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Why Loyle Carner is the new artist you need in your life right now


If you’ve never been to a Loyle Carner gig, then this will sound awkward and weird but they kind of make you emotional and ah.. your eyes water and stuff.

He launched his first album Yesterday’s Gone on Friday at Rough Trade East and it ended up feeling like a kind of large family gathering. He cried on stage, it was no big deal, it’s just how it is on these occasions. His mum was there, his girlfriend was there, his mates, and we the audience somehow became cousins, uncles, aunts who’d dropped in – we should have brought cake.

The album, and most of his work is about feelings, loss, love and it’s intimate and he makes himself very vulnerable but, miraculously, not a preachy, humourless dick.

He’s a rapper with more than a foot in the performance poetry camp and very little in common with the traditional fare from The City of Compton: he doesn’t seem overly bothered about comparing his abilities to other similar artists, his annual earnings, or his potential for violence etc He’s made that most daring of moves in the rap world and come out as a nice bloke.

If you listen to one track, I’d say try Florence – written for his unborn sister, imagining making her pancakes. “She could be my little freckled-face fidgeter, me but miniature” It’s not Fuck Tha Police. It’s a little everyday slice of human magic, an Alan Bennett story, a Ken Loach scene.

He sets up the context of his songs on stage and, I’m pretty sure he uses the word ‘context’ to do so. He tells us that his mum was always hoping for a girl and it’s personal; he lets us know she’s standing at the back (I’ve seen him twice and on both occasions his mum’s been there and he got us all to say ‘hi’). She appears on the record performing a poem about him as a child; very much a mum’s poem, it takes on a special poignant quality, placed in the glass case of the album, preserved for ever.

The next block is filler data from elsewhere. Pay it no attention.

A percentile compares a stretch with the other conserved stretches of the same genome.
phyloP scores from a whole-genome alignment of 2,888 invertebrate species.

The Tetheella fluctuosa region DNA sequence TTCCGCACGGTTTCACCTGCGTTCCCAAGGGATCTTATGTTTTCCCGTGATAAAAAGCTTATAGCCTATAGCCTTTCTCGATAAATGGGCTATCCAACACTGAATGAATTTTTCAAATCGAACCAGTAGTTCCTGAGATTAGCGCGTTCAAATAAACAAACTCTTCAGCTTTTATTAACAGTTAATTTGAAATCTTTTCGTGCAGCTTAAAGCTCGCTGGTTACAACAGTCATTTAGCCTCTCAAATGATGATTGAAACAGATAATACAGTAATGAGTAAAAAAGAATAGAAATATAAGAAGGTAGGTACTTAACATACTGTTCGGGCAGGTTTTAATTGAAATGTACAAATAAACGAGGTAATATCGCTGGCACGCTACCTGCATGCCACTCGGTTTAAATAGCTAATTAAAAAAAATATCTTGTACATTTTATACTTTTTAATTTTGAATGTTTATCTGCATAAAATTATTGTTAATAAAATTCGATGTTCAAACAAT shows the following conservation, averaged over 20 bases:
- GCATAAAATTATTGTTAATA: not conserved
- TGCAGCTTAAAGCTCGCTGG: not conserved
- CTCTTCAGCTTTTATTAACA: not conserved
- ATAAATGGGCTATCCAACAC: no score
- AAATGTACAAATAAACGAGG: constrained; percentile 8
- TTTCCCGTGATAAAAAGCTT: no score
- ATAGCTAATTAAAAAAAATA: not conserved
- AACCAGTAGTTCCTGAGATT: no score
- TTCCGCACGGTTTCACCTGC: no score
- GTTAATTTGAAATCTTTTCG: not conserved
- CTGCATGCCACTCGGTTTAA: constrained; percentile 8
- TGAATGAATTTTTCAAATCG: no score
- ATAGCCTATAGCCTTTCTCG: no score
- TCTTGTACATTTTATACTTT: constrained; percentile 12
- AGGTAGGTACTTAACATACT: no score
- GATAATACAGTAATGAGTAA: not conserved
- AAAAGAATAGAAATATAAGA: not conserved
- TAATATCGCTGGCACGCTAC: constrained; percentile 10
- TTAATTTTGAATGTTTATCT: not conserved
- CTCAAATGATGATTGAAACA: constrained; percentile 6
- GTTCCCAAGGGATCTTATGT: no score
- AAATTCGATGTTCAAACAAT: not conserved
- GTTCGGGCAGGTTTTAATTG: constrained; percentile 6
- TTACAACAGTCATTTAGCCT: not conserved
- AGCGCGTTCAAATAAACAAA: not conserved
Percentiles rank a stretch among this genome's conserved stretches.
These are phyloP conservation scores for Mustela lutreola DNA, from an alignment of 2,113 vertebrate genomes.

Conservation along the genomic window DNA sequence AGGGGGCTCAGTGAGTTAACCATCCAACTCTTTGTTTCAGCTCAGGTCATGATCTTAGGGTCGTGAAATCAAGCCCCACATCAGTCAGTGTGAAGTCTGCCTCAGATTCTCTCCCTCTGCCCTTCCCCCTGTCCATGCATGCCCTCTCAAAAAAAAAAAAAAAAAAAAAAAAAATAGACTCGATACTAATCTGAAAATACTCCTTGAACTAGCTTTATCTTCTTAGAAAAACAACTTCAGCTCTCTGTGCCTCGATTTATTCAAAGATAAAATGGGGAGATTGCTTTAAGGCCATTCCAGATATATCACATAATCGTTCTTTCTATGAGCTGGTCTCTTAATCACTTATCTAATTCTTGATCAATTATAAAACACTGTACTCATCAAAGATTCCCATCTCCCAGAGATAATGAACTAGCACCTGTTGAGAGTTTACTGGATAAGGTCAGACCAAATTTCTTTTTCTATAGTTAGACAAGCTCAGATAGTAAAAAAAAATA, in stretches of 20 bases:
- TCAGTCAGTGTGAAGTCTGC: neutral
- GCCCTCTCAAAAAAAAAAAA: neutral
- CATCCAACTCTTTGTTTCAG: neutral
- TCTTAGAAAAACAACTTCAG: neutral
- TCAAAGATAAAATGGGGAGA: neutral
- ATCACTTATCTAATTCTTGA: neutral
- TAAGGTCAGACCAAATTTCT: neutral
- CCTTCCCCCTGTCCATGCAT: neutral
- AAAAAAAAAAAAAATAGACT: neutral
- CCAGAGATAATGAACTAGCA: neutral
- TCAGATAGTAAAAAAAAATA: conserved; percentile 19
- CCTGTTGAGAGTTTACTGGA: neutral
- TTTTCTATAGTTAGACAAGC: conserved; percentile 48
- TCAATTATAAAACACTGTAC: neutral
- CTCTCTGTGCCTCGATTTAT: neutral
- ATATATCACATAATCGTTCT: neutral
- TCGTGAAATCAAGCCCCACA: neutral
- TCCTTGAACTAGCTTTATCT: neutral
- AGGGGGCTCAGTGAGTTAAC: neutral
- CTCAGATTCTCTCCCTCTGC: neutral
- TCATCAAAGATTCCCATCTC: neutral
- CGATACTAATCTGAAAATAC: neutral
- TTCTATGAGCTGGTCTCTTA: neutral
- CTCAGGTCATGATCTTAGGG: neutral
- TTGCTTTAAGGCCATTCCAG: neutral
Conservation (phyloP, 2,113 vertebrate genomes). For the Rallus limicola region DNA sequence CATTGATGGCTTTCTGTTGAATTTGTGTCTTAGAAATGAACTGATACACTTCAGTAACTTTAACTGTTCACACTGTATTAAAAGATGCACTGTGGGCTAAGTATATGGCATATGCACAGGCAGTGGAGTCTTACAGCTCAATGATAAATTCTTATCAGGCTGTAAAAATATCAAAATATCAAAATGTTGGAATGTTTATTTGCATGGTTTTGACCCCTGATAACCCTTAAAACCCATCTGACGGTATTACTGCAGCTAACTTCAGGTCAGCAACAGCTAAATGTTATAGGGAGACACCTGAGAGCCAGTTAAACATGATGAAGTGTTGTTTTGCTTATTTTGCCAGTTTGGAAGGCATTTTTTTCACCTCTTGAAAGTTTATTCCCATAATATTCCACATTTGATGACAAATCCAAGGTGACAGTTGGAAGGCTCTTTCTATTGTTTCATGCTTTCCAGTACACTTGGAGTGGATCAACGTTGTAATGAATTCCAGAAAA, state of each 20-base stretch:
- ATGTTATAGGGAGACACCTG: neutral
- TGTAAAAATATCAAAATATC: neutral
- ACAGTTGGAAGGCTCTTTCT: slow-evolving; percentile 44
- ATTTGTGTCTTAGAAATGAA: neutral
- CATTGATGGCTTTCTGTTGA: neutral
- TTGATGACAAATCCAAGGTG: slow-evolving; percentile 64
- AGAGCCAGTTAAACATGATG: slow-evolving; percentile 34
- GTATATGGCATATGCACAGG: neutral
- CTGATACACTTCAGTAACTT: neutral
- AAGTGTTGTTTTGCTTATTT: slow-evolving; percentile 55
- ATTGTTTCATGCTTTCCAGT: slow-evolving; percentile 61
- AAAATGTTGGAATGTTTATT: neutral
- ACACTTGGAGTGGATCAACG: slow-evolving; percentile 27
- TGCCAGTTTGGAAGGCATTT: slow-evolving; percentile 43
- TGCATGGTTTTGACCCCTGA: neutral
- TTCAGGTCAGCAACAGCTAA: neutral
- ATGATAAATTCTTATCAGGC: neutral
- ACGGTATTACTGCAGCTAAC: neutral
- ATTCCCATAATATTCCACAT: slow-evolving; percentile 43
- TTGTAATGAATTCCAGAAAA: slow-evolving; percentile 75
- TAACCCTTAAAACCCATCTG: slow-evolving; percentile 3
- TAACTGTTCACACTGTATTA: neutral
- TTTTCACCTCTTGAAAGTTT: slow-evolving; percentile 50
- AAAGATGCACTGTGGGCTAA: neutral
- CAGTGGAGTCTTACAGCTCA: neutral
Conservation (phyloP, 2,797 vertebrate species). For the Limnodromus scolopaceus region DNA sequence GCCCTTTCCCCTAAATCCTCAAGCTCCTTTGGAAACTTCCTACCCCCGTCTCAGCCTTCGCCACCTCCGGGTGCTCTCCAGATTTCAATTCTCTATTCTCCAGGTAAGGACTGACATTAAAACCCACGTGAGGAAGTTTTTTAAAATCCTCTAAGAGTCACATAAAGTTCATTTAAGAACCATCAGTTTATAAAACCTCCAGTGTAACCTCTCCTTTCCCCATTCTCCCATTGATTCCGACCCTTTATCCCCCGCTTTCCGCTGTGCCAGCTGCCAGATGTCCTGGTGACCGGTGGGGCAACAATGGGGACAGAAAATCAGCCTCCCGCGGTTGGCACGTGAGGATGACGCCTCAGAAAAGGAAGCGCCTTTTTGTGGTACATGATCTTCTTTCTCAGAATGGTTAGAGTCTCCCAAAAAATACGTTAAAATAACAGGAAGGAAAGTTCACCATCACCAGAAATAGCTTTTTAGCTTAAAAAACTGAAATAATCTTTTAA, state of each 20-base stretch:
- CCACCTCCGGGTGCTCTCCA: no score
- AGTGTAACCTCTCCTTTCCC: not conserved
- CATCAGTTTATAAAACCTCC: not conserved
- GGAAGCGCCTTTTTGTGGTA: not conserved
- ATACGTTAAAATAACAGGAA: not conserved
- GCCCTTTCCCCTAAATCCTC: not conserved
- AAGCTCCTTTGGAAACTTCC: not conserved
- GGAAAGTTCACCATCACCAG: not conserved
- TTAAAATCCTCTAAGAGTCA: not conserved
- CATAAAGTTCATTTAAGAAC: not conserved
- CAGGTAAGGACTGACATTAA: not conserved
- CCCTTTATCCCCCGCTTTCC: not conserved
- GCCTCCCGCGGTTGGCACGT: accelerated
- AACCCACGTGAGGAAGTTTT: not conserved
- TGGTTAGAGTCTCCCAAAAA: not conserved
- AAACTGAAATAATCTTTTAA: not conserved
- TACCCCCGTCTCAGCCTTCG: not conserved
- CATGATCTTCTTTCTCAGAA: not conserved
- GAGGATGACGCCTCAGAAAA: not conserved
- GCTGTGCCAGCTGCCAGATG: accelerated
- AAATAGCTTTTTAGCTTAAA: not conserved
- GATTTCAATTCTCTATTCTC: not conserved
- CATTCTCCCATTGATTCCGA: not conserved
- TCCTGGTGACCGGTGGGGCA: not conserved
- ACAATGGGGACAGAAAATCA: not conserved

He lost his adoptive Dad to illness while at university and always performs with his old Manchester United t-shirt in his hand.  He included a track from an unreleased album that his Dad made. The samples are often jazzy and the snatches of vocal are also heavy with feelings but, trust me, it’s OK, he’s funny, and human and drinks and is not just a collection of wobbly emotions.

Listen to the lines, the tight narratives, that will, I suspect, take him on and on so he’ll be waving that United shirt on ever-bigger stages.

Given time, I suspect he will move the rap agenda on to a new and interesting place; a less traditionally male place. Grab the album now and see him while the venues are still small enough to meet his mum and everything. Maybe bring cake.



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